I’m a frustrated Badger fan
After UW Athletic Director Barry Alvarez agreed to step back to the sidelines and coach the Badgers in the Rose Bowl when former coach Bret Bielema defected to Arkansas, Alvarez said he wasn’t worried about risking a black mark on his stellar 3-0 record at the Rose Bowl. All he was worried about, he said, was making sure these players had a good experience and emerged with a win.
Well, if that’s true, I can’t understand why Alvarez was reluctant to pull the trigger and insert Joel Stave in the second half, which saw the UW get blanked against what granted was a stellar Stanford defense. The Stanford Cardinal walked away with a 20-14 victory, and the Badgers left Pasadena with the bitter memory of having lost a third straight Rose Bowl.
Sure, the Badgers looked like they were destined for a blowout loss like they laid on Nebraska in the Big Ten title game. Applaud them for recovering from an awful start and making a great game of it. And sure, maybe the whole game plan revolved around Curt Phillips at quarterback. Still, the result was another crushing loss.
I recall several times during the regular season when Phillips' passes were tipped. Stanford obviously saw the tapes. They saw that hesitation, or that low trajectory, or the slow release that allowed defenders to get their hands on passes. Sure, Phillips completed 10 of 16 passes Tuesday, but several of those completions were deflected—including one on that touchdown drive to end the first half that slipped right through a defender’s hands. It should have surprised no Badger fan that the end came as it did—another deflected pass that was intercepted as the clock wound down.
Did Stave, arguably the best passer on the team, threw just once. It would have been a first-half touchdown had Jarred Abbrederis been able to hang onto the ball.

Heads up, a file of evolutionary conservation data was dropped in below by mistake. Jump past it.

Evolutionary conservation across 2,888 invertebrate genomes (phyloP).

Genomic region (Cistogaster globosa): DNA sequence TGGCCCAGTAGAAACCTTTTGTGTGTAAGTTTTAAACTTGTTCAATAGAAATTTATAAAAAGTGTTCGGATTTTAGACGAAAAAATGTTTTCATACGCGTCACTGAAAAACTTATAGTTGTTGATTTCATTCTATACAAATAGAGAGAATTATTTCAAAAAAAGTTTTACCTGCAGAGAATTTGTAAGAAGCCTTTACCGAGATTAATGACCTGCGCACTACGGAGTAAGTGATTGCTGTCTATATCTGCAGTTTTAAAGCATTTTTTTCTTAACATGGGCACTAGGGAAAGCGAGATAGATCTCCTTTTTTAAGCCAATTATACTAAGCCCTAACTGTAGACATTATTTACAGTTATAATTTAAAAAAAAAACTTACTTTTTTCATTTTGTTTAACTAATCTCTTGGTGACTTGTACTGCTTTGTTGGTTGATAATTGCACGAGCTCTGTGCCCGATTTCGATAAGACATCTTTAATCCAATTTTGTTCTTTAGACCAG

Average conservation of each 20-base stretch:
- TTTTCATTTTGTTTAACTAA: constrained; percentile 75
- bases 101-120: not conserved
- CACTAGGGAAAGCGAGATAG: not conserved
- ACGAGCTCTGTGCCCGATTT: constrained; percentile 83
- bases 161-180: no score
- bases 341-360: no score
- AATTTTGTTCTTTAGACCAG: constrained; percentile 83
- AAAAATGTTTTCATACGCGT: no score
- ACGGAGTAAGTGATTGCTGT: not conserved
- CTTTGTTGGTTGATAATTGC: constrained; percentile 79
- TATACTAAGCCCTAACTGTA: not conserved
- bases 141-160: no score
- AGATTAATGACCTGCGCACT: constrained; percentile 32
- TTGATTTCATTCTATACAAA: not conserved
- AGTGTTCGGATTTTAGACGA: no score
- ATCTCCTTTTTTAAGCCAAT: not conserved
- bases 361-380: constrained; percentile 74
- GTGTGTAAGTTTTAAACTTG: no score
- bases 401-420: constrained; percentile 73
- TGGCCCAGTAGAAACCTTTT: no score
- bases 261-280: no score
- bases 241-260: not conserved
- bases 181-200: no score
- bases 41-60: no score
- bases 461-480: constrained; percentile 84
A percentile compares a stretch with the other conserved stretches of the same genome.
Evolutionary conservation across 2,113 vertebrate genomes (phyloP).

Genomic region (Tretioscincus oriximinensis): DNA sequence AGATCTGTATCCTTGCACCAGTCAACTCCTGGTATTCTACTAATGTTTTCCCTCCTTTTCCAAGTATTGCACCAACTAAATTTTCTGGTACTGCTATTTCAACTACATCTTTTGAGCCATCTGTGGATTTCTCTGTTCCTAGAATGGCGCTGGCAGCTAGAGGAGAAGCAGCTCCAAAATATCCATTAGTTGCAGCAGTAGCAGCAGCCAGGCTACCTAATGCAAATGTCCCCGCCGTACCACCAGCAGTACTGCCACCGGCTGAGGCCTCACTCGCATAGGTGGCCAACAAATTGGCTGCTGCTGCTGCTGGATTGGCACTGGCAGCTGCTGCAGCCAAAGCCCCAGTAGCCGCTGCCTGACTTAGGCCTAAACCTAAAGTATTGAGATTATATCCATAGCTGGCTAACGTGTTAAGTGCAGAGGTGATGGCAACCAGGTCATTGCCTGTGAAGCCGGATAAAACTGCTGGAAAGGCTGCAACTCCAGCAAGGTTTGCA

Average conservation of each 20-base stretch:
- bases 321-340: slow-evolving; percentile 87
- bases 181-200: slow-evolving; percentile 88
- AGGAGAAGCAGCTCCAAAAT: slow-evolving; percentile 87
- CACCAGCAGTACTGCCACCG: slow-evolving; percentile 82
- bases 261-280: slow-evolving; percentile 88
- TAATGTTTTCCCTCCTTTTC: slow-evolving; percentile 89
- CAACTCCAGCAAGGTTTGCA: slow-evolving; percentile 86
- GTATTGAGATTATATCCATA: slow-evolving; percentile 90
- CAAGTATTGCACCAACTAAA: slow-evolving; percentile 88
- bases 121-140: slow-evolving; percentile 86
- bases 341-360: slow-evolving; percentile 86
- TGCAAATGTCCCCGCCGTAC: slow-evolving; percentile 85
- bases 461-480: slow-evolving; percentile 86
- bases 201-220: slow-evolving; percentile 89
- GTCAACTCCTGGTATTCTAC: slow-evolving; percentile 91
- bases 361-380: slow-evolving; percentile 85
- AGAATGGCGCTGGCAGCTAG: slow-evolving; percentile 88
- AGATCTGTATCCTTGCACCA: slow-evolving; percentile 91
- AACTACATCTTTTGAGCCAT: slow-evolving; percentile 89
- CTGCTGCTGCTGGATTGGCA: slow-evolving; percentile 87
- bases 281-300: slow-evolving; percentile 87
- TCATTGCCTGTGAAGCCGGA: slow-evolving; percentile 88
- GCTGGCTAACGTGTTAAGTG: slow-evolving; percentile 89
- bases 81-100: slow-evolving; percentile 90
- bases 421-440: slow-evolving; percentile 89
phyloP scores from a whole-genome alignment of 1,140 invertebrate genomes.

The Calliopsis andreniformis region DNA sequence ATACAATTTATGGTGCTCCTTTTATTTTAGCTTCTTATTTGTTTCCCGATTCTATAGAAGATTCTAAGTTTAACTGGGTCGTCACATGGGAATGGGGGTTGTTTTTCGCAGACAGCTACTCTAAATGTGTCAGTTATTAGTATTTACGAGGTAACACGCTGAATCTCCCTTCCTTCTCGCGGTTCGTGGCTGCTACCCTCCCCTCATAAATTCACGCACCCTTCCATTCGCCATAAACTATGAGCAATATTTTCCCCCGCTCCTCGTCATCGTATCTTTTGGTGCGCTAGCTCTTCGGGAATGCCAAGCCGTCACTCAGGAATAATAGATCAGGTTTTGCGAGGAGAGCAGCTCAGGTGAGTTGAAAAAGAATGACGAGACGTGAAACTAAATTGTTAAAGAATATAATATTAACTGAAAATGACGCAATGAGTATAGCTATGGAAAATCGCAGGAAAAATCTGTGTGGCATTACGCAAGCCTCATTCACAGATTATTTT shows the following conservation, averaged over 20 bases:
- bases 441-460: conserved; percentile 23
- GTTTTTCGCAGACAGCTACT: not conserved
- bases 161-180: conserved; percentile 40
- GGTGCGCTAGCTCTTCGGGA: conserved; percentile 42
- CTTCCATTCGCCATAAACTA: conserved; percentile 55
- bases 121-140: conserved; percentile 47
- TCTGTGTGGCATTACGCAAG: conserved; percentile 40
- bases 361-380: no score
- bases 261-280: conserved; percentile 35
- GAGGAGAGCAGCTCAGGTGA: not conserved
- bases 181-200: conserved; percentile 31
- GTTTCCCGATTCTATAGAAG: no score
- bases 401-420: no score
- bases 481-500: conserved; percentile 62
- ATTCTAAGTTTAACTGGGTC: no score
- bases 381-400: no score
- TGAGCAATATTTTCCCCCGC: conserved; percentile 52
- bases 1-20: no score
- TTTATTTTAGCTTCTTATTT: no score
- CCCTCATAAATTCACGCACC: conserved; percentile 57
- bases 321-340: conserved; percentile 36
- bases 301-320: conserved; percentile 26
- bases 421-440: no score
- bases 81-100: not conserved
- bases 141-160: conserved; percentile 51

Sure, Stave was injured against Michigan State, and the senior Phillips led the Badgers to that romp over the Cornhuskers in the Big Ten championship game. But Phillips passed for just 83 yards Tuesday. Stanford was smart enough to know he wasn’t going to beat the Cardinal with his arm. So Stanford, which already had one of the best run defenses in the nation, stacked the line to stop Montee Ball and the Badgers’ vaunted run game.
I sat there the entire second half watching the TV, certain that on the very next series, Alvarez would insert Stave and the defense would have to loosen up to respect Stave’s throwing ability.
“I wish I had a tape recording so you could hear what you sound like,” my wife said at one point as I verbalized my frustrations.
I think it’s reasonable to argue that Stave could have led the Badgers to a couple of touchdown drives in the second half—and a Rose Bowl victory.
Here’s hoping new coach Gary Andersen, who had no role in this game other than to observe from the sidelines, would have been smart enough to turn to Stave in the second half Tuesday.